Part of the Cambridge Studies in American Literature and Culture Series
Although sometimes religion and sexuality are treated as an aberrant theme in American literary and religious history, American writers from Nathaniel Hawthorne to John Updike have been fascinated with the connection between religious and sexual experience. Through the voice of American fiction, Religion and Sexuality in American Literature examines the relations of body and spirit (religion and sexuality). Using both canonical and non-canonical fiction, Ann-Janine Morey examines novels dealing with the ministry as the medium wherein so many of the tensions of religion and sexuality are dramatised and then moves to contemporary novels that deal with moral and religious issues through metaphor. Based upon a sophisticated and selective application of metaphor theory, deconstruction and feminist postmodernism, Morey argues that while American fiction has replicated many traditional animosities, there are also some rather surprising resources here for commonality between men and women if we acknowledge and understand the intimate relationship between language and physical life.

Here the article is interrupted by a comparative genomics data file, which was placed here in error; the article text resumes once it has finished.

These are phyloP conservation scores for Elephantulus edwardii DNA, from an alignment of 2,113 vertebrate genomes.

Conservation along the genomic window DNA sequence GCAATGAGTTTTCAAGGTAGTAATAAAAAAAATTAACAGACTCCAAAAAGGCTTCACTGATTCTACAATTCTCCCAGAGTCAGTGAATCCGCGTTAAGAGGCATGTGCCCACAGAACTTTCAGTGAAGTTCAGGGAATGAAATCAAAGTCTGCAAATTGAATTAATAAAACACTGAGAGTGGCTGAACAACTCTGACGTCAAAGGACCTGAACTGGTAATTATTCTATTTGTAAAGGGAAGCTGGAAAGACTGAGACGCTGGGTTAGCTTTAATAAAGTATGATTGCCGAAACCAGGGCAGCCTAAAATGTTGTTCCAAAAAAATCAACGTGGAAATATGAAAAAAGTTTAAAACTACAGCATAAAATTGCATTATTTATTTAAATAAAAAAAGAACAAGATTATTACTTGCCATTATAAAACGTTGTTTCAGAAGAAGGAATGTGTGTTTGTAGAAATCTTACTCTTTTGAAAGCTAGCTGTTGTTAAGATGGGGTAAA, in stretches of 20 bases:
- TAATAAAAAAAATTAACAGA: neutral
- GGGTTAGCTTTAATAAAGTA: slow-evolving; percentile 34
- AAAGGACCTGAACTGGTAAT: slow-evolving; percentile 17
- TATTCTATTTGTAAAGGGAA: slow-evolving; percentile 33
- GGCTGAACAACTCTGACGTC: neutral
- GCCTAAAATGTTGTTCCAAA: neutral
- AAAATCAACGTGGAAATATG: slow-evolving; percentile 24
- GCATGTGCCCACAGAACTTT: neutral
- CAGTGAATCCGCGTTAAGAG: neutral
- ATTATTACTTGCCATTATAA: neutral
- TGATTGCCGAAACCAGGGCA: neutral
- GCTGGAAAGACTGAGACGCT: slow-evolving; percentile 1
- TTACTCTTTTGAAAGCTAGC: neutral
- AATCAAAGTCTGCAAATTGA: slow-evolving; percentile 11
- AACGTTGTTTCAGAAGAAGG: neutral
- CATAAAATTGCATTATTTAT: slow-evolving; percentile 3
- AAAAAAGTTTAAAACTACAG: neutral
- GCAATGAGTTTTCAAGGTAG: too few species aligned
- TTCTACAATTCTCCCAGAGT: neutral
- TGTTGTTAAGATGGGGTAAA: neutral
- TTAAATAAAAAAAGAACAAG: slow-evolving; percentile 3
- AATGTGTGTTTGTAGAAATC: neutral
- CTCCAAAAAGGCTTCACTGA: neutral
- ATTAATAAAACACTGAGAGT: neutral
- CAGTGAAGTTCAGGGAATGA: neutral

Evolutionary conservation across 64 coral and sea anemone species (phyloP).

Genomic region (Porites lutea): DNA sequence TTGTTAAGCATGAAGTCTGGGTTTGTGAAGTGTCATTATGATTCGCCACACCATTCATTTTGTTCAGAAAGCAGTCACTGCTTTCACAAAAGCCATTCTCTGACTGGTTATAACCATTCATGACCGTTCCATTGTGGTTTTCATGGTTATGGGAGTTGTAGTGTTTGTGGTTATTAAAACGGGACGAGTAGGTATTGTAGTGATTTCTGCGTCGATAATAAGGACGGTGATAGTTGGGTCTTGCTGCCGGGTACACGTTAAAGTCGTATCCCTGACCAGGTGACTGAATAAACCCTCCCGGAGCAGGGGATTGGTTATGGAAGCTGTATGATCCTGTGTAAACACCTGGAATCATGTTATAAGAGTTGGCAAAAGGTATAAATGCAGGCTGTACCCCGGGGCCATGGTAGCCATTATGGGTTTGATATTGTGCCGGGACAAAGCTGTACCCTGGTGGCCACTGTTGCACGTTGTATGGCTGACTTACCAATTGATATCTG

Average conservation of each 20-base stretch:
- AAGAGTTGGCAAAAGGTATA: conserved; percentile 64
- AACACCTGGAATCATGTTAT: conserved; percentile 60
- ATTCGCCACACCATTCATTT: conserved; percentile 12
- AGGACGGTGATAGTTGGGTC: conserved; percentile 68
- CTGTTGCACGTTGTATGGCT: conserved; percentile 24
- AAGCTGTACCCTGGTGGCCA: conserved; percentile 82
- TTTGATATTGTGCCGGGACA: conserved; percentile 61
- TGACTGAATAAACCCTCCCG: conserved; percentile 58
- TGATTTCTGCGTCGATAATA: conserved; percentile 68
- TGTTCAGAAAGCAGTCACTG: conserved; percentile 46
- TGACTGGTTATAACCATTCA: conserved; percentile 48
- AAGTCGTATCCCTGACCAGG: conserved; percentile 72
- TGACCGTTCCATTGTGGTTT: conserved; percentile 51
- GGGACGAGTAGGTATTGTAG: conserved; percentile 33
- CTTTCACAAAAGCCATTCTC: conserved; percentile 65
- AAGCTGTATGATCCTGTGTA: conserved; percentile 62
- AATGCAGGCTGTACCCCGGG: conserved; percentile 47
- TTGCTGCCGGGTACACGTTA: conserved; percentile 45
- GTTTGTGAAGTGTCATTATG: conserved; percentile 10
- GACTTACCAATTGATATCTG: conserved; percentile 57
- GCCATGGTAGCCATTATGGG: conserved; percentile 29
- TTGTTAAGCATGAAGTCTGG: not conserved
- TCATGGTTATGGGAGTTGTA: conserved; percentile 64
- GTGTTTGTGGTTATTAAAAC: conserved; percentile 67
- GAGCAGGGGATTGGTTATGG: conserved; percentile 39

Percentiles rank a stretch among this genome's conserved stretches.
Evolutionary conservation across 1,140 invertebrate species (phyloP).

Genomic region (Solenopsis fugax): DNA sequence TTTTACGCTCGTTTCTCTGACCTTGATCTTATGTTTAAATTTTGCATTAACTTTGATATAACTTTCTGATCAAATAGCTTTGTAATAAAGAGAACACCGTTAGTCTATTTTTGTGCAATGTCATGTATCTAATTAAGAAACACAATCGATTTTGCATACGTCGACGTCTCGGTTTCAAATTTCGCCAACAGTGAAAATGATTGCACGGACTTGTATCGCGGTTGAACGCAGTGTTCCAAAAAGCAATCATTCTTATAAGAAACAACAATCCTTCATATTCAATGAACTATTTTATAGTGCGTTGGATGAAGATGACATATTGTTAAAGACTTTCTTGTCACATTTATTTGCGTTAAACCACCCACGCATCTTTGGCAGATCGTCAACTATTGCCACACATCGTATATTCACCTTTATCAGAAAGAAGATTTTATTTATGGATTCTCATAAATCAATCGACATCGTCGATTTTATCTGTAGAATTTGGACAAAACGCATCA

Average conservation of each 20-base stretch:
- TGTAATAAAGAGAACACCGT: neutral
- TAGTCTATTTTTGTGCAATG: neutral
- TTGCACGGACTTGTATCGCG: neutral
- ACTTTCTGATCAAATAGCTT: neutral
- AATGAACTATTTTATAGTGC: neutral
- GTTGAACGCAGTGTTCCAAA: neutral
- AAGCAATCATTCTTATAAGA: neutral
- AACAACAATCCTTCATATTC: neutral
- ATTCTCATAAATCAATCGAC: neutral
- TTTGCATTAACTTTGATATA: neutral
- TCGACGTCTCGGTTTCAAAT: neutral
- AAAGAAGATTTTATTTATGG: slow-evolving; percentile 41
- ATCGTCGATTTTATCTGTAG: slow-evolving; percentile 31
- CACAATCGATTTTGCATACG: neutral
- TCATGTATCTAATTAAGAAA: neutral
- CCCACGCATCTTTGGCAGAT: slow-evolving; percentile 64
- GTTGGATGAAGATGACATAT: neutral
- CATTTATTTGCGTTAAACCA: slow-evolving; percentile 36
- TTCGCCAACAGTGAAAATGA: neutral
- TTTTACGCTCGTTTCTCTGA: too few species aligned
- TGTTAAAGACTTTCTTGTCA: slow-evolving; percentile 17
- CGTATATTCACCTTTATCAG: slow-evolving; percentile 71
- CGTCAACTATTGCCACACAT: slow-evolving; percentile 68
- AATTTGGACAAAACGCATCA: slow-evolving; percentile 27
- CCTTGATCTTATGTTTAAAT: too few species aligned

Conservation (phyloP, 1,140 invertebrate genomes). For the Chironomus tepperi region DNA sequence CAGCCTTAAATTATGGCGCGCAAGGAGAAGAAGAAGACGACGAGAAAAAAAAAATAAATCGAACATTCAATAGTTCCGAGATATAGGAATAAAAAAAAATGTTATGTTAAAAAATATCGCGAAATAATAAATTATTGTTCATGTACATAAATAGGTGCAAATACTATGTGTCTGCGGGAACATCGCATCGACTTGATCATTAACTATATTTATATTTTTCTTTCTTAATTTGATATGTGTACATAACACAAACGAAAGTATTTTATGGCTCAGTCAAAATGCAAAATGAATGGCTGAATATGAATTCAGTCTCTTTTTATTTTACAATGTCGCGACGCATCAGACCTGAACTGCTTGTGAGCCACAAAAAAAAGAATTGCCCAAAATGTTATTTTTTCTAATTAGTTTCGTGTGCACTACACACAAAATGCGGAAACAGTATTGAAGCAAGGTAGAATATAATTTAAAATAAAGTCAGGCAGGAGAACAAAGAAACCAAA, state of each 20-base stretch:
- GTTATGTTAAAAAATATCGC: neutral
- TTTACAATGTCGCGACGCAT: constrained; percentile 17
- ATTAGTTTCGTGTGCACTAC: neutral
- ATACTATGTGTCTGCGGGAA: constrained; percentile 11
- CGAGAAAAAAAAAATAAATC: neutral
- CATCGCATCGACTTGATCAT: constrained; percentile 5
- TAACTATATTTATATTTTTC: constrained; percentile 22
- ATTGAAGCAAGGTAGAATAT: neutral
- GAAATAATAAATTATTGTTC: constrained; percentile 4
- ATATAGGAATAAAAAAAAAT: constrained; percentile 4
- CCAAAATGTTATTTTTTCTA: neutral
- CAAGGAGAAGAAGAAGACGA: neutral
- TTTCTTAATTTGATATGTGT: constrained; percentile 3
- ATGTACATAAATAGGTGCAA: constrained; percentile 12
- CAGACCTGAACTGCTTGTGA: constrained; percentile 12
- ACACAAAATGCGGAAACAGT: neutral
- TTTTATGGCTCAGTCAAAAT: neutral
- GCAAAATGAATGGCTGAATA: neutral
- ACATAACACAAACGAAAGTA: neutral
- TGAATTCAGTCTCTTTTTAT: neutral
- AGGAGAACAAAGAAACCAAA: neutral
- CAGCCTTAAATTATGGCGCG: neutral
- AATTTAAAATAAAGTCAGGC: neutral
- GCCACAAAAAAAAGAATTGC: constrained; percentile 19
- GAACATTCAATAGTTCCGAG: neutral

|Publication date:||26th June 1992|
|Publisher:||Cambridge University Press|
|Categories:||Literary studies: c 1800 to c 1900 , Literary studies: fiction, novelists & prose writers, Literary studies: from c 1900 -,|